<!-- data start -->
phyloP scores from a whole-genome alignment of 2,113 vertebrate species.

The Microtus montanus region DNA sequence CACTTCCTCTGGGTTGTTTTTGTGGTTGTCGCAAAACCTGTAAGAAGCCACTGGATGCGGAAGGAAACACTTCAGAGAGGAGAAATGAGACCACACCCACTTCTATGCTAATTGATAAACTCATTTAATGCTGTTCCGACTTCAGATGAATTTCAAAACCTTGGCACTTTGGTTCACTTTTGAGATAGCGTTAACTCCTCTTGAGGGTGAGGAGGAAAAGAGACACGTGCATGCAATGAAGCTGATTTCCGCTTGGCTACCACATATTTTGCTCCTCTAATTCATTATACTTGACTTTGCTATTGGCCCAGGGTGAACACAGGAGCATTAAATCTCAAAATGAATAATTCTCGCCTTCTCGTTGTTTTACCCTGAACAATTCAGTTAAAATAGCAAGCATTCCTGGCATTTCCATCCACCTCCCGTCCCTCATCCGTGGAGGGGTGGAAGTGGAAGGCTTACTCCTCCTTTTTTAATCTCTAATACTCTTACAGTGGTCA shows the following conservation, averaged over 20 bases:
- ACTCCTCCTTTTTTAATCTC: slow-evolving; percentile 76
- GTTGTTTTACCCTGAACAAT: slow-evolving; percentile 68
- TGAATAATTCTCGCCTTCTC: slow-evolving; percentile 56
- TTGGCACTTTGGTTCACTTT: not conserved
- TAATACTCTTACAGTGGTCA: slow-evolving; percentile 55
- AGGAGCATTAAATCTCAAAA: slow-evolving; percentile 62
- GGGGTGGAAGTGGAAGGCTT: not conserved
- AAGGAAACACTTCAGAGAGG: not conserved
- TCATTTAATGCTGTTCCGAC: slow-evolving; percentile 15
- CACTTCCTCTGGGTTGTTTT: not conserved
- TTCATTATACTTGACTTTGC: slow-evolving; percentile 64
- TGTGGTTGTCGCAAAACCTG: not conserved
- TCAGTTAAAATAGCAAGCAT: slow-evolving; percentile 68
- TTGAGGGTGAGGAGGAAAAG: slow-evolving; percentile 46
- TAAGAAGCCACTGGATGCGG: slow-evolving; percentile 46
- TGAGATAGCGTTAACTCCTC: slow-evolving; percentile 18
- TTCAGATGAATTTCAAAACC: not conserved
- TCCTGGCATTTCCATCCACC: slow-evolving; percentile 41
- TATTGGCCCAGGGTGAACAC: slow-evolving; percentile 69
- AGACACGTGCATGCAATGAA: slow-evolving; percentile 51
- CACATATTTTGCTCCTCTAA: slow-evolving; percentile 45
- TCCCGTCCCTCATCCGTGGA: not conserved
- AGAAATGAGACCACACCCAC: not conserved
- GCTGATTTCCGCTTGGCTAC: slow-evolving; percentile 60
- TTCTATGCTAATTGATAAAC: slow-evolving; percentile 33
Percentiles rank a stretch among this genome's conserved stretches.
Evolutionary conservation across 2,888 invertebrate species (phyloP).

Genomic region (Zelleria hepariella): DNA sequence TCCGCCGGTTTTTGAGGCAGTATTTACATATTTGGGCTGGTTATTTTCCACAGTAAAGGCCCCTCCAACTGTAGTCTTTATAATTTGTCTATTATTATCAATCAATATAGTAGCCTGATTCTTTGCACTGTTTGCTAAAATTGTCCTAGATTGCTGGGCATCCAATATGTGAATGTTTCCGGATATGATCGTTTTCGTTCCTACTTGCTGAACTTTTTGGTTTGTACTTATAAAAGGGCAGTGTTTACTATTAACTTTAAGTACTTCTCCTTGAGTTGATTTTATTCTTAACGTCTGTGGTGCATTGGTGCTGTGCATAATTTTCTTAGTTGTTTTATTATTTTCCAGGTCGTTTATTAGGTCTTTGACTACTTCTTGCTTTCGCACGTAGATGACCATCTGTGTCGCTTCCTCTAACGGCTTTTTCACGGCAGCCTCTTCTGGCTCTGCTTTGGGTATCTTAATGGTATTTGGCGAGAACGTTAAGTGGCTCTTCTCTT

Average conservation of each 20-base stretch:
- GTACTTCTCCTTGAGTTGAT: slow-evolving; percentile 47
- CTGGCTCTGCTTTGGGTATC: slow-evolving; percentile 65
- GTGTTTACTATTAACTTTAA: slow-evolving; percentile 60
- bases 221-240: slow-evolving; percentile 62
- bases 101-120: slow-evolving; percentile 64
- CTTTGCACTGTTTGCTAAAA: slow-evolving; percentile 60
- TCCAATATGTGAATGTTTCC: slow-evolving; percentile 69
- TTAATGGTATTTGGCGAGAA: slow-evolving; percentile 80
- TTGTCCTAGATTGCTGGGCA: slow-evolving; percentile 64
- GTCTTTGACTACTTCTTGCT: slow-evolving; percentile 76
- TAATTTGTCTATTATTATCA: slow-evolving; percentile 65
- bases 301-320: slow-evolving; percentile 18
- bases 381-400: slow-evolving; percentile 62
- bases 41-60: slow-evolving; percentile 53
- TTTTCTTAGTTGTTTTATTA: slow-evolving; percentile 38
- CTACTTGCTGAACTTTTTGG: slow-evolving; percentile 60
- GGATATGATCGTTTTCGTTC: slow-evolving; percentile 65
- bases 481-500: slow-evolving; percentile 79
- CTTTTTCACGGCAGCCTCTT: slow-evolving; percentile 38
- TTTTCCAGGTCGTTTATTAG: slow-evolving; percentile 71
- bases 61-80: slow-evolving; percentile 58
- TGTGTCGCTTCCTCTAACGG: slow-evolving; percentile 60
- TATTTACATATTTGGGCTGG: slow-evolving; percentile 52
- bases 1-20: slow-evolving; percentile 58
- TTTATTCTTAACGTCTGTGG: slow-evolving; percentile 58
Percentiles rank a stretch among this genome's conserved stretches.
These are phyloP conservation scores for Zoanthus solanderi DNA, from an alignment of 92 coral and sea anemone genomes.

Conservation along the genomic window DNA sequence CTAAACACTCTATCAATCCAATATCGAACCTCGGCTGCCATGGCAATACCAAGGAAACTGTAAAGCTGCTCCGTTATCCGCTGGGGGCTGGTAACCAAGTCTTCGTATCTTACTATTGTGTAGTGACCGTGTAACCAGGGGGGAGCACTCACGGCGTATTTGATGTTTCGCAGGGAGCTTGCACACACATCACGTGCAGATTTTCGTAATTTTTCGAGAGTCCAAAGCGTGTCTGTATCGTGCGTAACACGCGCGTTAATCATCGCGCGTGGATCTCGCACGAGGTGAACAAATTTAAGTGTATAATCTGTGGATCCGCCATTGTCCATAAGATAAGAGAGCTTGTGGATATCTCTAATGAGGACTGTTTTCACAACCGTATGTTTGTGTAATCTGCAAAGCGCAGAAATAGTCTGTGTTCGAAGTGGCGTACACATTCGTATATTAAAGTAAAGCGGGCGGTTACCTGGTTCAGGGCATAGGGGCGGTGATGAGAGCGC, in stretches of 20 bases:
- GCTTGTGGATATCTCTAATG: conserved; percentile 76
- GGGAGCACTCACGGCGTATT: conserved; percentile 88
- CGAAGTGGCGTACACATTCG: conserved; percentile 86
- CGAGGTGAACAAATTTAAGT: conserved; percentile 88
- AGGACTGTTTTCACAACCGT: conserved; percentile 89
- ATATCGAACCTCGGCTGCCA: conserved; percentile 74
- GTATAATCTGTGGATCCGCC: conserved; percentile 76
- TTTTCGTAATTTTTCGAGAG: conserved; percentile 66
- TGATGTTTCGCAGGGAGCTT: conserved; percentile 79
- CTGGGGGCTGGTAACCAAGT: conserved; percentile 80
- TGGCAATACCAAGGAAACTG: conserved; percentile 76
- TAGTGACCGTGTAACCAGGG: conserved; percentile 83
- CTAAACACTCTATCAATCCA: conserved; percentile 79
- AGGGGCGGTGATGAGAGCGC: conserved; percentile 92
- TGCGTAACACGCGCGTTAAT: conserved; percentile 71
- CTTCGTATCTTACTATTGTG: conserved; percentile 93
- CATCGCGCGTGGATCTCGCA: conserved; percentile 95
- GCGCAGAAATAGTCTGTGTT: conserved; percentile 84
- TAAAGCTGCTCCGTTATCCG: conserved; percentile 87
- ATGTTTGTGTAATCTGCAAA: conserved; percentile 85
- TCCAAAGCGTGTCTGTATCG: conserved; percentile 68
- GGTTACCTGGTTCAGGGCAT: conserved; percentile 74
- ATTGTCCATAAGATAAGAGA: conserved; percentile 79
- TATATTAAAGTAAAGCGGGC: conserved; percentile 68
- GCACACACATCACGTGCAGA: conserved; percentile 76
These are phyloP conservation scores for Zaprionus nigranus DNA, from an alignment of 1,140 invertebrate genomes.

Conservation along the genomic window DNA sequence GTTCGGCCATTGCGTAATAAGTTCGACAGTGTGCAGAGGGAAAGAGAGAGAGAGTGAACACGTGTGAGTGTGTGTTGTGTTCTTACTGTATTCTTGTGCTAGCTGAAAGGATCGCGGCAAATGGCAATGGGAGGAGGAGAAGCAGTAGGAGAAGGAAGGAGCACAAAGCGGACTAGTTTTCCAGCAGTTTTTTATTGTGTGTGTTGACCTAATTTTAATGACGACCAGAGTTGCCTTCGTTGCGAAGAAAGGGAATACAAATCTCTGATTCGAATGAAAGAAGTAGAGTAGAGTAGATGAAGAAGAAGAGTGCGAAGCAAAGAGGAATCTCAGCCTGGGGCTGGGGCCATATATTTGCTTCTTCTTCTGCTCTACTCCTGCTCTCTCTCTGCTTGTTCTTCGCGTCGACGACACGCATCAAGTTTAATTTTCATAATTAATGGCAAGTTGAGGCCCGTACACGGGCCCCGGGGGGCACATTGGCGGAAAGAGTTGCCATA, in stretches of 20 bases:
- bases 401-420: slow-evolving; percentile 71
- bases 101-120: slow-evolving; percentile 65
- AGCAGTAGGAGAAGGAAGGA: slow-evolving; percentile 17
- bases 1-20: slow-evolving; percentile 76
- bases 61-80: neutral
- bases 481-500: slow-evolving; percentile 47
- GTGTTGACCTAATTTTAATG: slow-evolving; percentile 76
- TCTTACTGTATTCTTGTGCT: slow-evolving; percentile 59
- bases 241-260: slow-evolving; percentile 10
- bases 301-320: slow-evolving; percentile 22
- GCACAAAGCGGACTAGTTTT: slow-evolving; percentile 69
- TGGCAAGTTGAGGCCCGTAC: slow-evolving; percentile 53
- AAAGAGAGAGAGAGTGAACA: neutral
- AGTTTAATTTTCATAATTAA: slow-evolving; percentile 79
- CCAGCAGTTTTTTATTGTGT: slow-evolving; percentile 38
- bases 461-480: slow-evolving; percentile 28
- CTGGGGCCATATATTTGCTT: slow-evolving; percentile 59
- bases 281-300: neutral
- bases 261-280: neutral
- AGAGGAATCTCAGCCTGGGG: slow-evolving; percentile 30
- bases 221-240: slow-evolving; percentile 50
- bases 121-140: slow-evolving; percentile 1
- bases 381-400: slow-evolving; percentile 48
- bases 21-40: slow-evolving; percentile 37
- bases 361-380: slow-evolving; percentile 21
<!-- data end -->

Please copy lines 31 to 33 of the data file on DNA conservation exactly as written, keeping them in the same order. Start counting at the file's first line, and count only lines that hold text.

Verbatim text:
Average conservation of each 20-base stretch:
- GTACTTCTCCTTGAGTTGAT: slow-evolving; percentile 47
- CTGGCTCTGCTTTGGGTATC: slow-evolving; percentile 65